CAMPAIGNS: Trade Unions - UNIFI sways Competition Commission

Client: UNIFI

PR Team: In-house

Campaign: 'Refer the bid' - to stop Lloyds TSB's planned takeover of

Abbey National

Timescale: 5-19 January

Budget: £5,000

When Lloyds TSB launched a hostile bid for the Abbey National, it was

feared that as many as 20,000 jobs could be axed and 720 branches could

close if the bid succeeded.

Finance union UNIFI believed that if the bid was not referred to the

Competition Commission (CC), then the cuts would be inevitable.

Lloyds TSB confirmed its intention to bid for Abbey National on 5

January and submissions had to be made to the Office of Fair Trading by

19 January. The OFT then had until 2 February to make a recommendation

to Stephen Byers, the then Secretary of State for Trade and


UNIFI had contacts in both camps but was not on good terms with Abbey

National sister union, ANSA. More seriously, it was also waging a

recruitment war with Lloyds TSB in-house union LTU.


To seek a coalition of pressure groups to fight the bid, while pursuing

a political and media agenda to reinforce the benefits of a referral to

the CC.

Strategy and Plan

To forge its coalition, UNIFI approached the Consumers' Association, the

Federation of Small Businesses, the Campaign for Community Banking, ANSA

and LTU. Only LTU turned it down.

Separate submissions were made to the OFT, but these were dovetailed to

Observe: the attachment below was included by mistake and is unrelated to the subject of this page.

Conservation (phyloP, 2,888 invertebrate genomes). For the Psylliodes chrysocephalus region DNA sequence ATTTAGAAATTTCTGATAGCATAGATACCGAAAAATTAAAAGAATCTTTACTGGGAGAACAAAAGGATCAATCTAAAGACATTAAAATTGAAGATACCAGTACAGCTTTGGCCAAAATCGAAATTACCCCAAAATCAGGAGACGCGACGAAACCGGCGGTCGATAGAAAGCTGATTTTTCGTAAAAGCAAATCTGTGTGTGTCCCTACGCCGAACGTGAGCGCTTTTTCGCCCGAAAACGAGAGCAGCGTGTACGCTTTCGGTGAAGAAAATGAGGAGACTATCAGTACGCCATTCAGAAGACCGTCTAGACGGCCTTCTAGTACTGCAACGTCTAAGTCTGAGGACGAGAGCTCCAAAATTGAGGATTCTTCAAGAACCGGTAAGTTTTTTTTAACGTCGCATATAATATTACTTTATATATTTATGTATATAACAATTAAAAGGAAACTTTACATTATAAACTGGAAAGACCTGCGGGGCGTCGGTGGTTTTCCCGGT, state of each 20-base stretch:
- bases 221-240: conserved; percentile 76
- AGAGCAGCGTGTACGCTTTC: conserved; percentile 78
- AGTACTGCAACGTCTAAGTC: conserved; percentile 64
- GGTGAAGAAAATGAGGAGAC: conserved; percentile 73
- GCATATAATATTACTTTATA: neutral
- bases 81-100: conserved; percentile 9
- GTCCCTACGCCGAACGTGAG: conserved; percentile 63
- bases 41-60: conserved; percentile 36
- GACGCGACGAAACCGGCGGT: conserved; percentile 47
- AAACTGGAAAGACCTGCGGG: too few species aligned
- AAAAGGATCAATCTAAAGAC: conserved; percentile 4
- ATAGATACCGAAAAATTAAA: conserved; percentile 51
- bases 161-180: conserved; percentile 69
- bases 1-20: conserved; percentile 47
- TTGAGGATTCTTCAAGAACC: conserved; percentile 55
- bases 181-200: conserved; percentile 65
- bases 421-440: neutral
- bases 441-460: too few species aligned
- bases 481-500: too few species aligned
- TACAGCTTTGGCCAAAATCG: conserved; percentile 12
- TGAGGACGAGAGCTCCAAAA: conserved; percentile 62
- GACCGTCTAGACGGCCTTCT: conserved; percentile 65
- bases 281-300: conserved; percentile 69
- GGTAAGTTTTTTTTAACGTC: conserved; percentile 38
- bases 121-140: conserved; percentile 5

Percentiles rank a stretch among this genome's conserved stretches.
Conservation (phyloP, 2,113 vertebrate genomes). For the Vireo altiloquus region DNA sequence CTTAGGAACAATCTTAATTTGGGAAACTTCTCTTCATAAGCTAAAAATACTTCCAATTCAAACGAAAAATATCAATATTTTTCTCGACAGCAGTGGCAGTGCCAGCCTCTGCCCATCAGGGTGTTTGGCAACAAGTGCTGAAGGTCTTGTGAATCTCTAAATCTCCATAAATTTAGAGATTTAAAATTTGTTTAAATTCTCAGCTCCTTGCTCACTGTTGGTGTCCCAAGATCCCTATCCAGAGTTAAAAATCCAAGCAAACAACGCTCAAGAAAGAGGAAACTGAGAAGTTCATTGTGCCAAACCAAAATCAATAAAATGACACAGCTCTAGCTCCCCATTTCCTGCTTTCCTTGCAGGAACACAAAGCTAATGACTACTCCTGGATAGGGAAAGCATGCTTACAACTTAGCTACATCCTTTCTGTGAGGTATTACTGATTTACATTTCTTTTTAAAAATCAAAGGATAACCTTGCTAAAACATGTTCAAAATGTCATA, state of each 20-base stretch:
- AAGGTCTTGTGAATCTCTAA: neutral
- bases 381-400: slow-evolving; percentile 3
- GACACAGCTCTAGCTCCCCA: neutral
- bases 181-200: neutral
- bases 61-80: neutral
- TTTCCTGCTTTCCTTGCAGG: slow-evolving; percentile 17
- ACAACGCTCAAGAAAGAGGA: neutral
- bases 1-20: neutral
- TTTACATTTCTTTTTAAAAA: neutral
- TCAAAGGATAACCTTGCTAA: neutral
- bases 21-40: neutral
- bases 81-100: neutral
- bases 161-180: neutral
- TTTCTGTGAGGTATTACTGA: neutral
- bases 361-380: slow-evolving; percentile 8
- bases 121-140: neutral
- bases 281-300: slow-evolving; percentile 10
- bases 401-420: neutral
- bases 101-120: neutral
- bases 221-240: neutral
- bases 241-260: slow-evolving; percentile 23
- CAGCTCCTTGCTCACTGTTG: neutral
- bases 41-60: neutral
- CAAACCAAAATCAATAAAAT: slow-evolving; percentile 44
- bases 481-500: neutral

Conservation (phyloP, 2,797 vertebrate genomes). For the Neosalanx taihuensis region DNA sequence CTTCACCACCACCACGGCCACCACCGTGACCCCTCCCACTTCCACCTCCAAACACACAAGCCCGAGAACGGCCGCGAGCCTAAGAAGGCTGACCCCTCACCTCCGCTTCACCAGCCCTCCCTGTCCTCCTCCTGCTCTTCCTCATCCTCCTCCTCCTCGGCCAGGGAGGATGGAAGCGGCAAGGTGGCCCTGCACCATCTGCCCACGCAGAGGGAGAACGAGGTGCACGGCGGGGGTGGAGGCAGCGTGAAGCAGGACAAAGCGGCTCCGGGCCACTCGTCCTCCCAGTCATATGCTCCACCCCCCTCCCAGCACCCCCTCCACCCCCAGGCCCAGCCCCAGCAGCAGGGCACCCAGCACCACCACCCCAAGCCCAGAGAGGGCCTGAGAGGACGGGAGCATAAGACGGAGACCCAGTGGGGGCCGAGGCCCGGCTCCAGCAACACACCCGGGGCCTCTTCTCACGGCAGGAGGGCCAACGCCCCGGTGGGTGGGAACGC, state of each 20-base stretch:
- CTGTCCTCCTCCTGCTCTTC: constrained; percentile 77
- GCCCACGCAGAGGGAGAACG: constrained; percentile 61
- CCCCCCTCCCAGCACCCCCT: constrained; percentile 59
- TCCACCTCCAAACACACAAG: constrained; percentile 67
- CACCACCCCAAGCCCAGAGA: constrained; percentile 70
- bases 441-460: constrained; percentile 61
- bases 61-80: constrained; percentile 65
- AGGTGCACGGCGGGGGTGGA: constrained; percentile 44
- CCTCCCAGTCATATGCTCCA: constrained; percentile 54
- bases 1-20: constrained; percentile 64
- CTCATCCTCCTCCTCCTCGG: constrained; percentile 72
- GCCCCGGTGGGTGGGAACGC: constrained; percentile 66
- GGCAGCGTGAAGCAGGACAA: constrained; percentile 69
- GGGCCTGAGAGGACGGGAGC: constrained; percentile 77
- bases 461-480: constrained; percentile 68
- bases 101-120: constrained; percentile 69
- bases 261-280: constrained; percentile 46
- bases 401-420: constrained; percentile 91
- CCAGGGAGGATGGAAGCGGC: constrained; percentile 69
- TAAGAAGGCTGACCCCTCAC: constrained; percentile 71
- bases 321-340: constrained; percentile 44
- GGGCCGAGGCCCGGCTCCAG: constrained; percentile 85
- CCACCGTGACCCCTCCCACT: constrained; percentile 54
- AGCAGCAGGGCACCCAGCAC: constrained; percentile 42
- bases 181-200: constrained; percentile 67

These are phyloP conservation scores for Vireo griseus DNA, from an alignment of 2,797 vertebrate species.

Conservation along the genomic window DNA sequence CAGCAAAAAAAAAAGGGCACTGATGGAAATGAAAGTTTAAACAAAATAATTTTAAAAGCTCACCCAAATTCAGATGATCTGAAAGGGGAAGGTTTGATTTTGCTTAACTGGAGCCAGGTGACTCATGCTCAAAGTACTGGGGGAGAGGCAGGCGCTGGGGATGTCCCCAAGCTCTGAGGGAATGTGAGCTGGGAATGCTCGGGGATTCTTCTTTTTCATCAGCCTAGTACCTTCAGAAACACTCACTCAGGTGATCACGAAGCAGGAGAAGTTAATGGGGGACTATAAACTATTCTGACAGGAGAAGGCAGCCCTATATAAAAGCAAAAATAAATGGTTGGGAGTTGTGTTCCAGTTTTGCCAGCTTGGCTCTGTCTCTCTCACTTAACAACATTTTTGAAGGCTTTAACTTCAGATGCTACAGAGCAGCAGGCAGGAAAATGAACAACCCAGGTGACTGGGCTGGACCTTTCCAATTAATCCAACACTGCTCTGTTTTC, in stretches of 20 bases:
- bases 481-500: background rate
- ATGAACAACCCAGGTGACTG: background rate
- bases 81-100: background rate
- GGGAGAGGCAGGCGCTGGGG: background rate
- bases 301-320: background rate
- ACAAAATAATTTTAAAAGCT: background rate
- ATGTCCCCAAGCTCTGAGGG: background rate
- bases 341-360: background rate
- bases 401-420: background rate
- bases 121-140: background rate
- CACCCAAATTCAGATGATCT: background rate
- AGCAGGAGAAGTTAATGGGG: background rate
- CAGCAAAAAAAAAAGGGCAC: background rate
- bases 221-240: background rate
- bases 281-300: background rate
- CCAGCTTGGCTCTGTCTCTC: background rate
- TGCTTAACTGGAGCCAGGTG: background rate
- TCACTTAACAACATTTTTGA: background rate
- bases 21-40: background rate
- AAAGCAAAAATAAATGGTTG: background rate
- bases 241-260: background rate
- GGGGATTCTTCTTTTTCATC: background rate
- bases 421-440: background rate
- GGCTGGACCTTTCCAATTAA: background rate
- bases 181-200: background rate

ensure consistency of message. A press campaign was launched against

City analysts, who were convinced that a referral would not be


UNIFI representatives met Martin Salter MP, chair of the All-Party

Banking Group, and he agreed that an Early Day Motion should be tabled,

and that an emergency meeting of the all-party group be convened.

UNIFI wrote to every MP and encouraged ANSA members to write to their

MPs asking them to sign the Early Day Motion.

UNIFI also highlighted the fact that combined jobs losses at steelmaker

Corus and carmaker Vauxhall, both of which have controversially closed

plants in recent months, were not as high as the massive job cull

planned by Lloyds TSB. UNIFI pointed out that, relative to the uproar

which greeted Corus and Vauxhall's culls, the reaction to Lloyds' plans

was small because the jobs were service and principally finance sector

white-collar jobs, done mainly by women on a part-time basis.

On the last day for submissions to the OFT, UNIFI set up breakfast show

radio interviews and commissioned an 'advan' to drive round the City,

and park outside the OFT, Lloyds TSB and Abbey offices.

Measurement and Evaluation

According to UNIFI communications director Dai Davies, the only way that

the union would evaluate the campaign was in terms of quantifiable


'The bottom line was to try to save 9,000 jobs and to bring some

publicity to the carnage that is going on in the financial sector,' he



The All-Party Banking Group met and heard UNIFI's evidence, which

resulted in a deputation being sent to OFT director John Vickers, and to

Stephen Byers, to persuade them to refer the bid.

The OFT referred the bid to the CC and, on 10 July, the Trade Secretary

Patricia Hewitt confirmed that the bid would not be allowed to


The drive picked up the Campaign of the Year award at the TUC Press and

PR Awards.

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